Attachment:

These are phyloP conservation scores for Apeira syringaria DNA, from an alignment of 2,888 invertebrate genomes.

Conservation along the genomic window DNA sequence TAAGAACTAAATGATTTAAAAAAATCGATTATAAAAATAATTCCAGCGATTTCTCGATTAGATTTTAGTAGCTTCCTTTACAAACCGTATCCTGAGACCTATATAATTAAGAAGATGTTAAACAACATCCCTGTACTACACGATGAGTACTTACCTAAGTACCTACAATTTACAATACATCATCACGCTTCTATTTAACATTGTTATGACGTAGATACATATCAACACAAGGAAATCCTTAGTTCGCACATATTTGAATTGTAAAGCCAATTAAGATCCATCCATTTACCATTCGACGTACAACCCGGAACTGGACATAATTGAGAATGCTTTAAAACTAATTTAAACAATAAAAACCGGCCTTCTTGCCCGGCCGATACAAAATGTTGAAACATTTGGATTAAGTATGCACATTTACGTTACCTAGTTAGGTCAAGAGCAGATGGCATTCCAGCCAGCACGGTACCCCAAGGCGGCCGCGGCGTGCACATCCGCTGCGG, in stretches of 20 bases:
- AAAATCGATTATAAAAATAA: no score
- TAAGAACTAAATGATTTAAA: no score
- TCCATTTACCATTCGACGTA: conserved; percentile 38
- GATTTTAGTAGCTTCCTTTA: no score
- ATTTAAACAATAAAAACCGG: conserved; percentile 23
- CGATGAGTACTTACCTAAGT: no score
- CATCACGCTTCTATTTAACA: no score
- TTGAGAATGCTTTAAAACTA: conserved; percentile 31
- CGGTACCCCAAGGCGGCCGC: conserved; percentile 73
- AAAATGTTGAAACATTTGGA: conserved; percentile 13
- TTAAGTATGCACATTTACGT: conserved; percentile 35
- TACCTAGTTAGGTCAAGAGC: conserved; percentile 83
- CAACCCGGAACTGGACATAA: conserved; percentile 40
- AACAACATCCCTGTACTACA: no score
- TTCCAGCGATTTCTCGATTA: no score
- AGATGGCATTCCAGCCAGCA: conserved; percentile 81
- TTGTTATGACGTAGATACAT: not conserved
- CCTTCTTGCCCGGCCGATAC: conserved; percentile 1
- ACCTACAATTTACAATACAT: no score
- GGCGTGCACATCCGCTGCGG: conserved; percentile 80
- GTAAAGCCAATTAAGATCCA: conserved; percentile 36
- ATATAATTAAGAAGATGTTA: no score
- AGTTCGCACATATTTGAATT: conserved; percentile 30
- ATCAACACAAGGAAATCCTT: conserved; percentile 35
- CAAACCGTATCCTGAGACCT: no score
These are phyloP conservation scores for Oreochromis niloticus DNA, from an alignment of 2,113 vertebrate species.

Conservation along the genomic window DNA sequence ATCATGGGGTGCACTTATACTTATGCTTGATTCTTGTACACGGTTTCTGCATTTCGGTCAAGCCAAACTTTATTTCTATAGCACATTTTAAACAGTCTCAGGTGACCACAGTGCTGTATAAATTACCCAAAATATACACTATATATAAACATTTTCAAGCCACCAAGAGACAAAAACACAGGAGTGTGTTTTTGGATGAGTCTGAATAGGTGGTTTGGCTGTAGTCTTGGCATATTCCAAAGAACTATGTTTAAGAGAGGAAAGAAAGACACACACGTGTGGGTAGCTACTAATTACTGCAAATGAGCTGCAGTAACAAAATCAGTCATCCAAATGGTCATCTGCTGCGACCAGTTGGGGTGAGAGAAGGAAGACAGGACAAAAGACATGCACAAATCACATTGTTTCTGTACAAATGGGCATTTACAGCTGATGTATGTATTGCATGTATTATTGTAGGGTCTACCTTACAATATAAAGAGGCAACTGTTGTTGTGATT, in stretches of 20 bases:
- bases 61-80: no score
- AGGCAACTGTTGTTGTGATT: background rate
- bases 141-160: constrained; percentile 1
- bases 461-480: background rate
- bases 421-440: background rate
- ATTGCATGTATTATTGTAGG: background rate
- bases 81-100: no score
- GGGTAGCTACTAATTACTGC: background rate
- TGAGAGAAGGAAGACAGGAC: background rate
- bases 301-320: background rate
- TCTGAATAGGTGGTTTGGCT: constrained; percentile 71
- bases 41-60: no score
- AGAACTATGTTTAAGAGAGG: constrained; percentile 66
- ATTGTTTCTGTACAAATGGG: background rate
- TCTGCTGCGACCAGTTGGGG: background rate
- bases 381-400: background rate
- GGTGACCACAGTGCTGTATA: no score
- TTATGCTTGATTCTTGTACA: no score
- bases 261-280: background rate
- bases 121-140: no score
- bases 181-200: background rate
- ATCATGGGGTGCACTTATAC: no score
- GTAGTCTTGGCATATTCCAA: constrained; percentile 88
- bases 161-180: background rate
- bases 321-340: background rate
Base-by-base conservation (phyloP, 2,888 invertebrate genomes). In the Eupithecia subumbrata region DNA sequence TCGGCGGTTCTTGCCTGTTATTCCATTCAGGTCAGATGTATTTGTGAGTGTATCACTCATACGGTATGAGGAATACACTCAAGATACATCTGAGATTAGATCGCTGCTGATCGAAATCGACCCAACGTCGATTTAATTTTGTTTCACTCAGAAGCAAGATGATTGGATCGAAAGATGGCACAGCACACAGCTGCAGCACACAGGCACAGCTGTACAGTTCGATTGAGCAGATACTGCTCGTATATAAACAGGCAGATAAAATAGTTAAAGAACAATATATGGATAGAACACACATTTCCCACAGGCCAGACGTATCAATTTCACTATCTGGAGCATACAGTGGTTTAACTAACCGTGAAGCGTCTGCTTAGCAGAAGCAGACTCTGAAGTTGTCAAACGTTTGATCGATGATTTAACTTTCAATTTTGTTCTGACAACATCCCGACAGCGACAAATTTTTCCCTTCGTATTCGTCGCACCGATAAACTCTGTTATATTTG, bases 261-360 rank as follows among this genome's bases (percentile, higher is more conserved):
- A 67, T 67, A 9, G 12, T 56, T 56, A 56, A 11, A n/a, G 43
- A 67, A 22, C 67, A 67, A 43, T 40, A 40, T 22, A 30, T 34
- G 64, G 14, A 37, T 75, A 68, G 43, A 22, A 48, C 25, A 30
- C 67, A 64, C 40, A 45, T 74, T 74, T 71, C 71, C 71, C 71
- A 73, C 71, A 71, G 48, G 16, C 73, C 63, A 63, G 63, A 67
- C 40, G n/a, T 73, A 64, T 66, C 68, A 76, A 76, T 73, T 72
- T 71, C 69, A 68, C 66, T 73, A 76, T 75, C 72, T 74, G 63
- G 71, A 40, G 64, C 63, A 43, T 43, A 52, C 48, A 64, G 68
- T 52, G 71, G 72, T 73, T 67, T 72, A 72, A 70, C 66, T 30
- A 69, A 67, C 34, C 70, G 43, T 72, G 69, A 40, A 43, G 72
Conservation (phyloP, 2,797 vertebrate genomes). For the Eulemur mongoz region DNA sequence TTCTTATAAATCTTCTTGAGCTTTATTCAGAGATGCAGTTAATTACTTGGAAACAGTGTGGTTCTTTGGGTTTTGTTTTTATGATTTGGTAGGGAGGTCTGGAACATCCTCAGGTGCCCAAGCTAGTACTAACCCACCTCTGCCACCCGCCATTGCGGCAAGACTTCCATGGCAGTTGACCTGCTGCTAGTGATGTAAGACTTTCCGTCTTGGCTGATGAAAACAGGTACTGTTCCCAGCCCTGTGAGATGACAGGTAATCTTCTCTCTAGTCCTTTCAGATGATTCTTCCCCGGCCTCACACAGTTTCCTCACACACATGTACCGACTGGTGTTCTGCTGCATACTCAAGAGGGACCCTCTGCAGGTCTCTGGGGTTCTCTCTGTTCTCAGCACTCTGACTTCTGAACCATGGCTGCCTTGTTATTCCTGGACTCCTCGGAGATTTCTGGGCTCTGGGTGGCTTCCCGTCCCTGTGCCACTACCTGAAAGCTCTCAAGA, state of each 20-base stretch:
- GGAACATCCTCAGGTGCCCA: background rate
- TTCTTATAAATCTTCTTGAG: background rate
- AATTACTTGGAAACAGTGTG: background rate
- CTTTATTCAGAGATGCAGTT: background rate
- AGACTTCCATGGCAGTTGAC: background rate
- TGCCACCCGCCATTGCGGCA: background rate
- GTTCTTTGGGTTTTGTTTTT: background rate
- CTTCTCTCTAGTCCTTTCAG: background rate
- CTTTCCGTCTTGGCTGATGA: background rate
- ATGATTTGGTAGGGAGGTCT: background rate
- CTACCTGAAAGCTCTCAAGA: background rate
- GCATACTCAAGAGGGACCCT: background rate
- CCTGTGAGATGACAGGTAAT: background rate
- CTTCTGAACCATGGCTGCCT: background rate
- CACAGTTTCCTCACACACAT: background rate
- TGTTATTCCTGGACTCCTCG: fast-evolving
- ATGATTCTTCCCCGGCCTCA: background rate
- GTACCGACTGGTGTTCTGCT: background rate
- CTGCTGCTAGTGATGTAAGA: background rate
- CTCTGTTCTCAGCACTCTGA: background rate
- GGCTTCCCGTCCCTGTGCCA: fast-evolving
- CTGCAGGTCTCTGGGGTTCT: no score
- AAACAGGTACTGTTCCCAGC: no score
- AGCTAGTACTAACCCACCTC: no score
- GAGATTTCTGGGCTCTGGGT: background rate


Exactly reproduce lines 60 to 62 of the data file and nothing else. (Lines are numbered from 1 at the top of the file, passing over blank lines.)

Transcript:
- A 73, C 71, A 71, G 48, G 16, C 73, C 63, A 63, G 63, A 67
- C 40, G n/a, T 73, A 64, T 66, C 68, A 76, A 76, T 73, T 72
- T 71, C 69, A 68, C 66, T 73, A 76, T 75, C 72, T 74, G 63